Electronic Arts revealed today that its mobile game sales revenues have eclipsed its other platform businesses for the first time -- net mobile revenues for Q3 hit $59 million. While EA didn't break this figure out by platform, it is pretty clear that games for the iPhone, iPod touch and iPad have become a huge business, a business that's driving a rapid evolution in terms of quality and game play.
Tear yourself away from the newly-released Dead Space game (above), and think about the impact of these things on the games industry. 57 million people across the main European countries are playing mobile games (from all platforms) - nearly a quarter of mobile users. And that's growing at 51% a year. Competitors are taking Apple's [AAPL] play at the games market very, very seriously.Nintendo of America president, Reggie Fils-Aime, last year called Apple's iOS a "bigger threat than the Xbox". Sony is paying attention, too: it recently announced the PlayStation Suite, which will bring a range of titles (including some classic PS One games) to Android first -- and iOS in future.
This is no surprise -- especially as the iPad has changed iPhone gaming all over again. iPad users will play the same game for three times as long as an iPhone user, according to Mobiclix. Gameloft this week confirmed a 63% rise in iOS revenues during 2010.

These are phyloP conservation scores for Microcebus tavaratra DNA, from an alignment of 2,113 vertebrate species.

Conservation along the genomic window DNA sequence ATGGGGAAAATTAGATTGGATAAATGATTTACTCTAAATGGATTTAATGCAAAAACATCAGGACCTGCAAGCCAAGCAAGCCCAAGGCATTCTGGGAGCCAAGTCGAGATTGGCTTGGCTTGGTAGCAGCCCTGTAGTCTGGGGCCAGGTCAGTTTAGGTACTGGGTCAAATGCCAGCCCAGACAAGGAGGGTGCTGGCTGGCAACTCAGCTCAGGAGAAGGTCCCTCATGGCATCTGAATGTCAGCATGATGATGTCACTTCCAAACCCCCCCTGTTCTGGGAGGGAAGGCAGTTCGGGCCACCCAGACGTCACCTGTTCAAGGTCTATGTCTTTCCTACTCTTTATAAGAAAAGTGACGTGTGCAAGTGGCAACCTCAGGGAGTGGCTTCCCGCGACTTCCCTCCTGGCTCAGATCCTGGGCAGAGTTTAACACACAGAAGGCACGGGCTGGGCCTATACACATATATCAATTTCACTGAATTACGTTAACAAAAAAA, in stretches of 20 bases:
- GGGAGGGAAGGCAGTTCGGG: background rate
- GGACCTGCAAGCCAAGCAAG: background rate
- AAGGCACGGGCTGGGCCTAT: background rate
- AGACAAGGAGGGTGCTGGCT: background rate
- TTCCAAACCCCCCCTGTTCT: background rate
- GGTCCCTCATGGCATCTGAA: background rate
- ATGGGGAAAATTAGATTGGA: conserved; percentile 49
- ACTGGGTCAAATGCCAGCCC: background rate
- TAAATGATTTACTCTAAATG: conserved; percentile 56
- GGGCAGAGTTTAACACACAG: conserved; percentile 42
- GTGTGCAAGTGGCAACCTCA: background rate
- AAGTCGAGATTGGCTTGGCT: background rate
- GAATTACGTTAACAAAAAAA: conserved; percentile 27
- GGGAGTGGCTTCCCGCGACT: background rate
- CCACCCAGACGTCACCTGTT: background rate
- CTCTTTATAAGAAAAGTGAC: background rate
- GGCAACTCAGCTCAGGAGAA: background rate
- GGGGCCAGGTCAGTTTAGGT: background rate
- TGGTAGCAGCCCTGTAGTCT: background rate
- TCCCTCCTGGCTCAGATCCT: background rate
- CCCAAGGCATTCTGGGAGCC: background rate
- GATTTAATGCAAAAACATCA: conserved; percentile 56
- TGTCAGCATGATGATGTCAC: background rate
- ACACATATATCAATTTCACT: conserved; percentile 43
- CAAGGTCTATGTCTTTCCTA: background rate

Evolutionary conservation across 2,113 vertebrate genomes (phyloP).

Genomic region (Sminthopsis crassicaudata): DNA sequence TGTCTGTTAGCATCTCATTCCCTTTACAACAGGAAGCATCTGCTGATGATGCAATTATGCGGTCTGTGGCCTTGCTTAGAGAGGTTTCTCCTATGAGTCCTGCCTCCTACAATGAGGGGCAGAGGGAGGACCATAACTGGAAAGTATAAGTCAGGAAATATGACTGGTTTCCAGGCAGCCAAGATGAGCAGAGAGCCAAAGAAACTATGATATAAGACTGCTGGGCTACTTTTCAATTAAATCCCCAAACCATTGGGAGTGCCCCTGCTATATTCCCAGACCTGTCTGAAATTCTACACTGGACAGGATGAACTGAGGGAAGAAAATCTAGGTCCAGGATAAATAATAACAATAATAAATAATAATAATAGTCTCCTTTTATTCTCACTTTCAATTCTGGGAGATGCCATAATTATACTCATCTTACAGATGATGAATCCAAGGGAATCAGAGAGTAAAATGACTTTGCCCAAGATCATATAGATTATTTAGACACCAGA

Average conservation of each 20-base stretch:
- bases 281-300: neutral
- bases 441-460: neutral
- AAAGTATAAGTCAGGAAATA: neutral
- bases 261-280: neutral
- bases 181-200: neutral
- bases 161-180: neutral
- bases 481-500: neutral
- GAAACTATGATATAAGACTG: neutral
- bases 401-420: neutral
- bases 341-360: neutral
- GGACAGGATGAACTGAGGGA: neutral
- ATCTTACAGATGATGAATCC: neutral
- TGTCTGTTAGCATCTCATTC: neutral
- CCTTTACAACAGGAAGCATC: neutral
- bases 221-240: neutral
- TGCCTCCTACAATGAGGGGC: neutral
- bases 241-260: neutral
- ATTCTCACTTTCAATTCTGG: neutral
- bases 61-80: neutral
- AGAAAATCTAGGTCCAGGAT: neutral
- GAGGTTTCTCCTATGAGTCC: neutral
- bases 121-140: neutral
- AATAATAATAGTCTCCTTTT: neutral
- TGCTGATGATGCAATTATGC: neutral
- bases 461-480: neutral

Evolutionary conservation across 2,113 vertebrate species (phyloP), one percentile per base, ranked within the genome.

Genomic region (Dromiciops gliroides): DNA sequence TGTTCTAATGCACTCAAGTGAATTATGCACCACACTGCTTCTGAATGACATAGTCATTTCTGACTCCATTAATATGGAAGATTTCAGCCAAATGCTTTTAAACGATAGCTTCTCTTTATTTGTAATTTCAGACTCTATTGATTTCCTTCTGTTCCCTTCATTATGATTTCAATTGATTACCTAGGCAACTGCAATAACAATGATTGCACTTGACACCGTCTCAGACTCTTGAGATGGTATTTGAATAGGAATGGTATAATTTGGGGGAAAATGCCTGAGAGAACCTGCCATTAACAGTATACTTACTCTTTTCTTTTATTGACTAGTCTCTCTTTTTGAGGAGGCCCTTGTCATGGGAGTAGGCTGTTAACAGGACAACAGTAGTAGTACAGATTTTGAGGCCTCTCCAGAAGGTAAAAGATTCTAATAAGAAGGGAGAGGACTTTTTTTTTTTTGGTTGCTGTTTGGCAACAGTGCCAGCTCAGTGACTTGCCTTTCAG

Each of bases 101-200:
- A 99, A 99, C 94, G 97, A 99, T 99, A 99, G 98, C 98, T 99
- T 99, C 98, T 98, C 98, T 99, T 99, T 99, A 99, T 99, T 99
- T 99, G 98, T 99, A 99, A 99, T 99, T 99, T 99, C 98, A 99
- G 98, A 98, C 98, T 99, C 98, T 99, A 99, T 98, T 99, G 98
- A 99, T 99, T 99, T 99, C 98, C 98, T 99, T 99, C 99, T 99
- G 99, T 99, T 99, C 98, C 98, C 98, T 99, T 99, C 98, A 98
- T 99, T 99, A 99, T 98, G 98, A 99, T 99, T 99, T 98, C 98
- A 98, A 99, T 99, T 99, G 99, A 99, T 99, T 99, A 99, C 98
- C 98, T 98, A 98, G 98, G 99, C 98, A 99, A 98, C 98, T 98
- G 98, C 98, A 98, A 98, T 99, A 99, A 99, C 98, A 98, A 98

IDC in December forecast annual App downloads will climb from 10.9 billion in 2010 to nearly 76.9 billion in 2014. Scott Ellison, VP, Mobile and Connected Consumer Platforms at IDC said, "The extension of mobile apps to every aspect of our personal and business lives will be one of the hallmarks of the new decade with enormous opportunities for virtually every business sector."
Games are just the thin end of the wedge. The power of the technology continues to advance and the potential of mobile -- led by iOS -- as a gaming platform is evolving at least as fast. This stuff matters: Morgan Stanley analyst Kathy Huberty believes Apple may shift 100 million iPhones and 40 million iPads this year. And that's without the potential 30 million iPod touch sales. (I believe these to be conservative predictions).
1.2GHz multicore iPhones, iPads loom
When you follow the money, you have a clear nexus point at which platforms are evolving exponentially, with developers working hard to push these platforms to the limit. And the limits continue to grow -- later this year we should see iPads and the iPhone move to 1.2GHz multicore processors. That's a lot of power in your pocket -- already more powerful than the iMacs shipped at the beginning of the Century.
iPhones, the iPad and the iPod touch are computer equivalents already...
Developers are impressed: id Software co-founder and technical director John Carmack said last week, "I am working on games today using over a million times the processing power of my first game, and my cell phone can do things that no graphics system on earth could do when I started. Processing, graphics, networking, and mobility are all still surging ahead, and there are plenty of exciting things to look forward to."
The different business plans gamers use to drive revenues include: paid-for Apps; in-App purchasing; in-App advertising; sponsorship; and offering free Apps which later require gamers to pay for upgrades.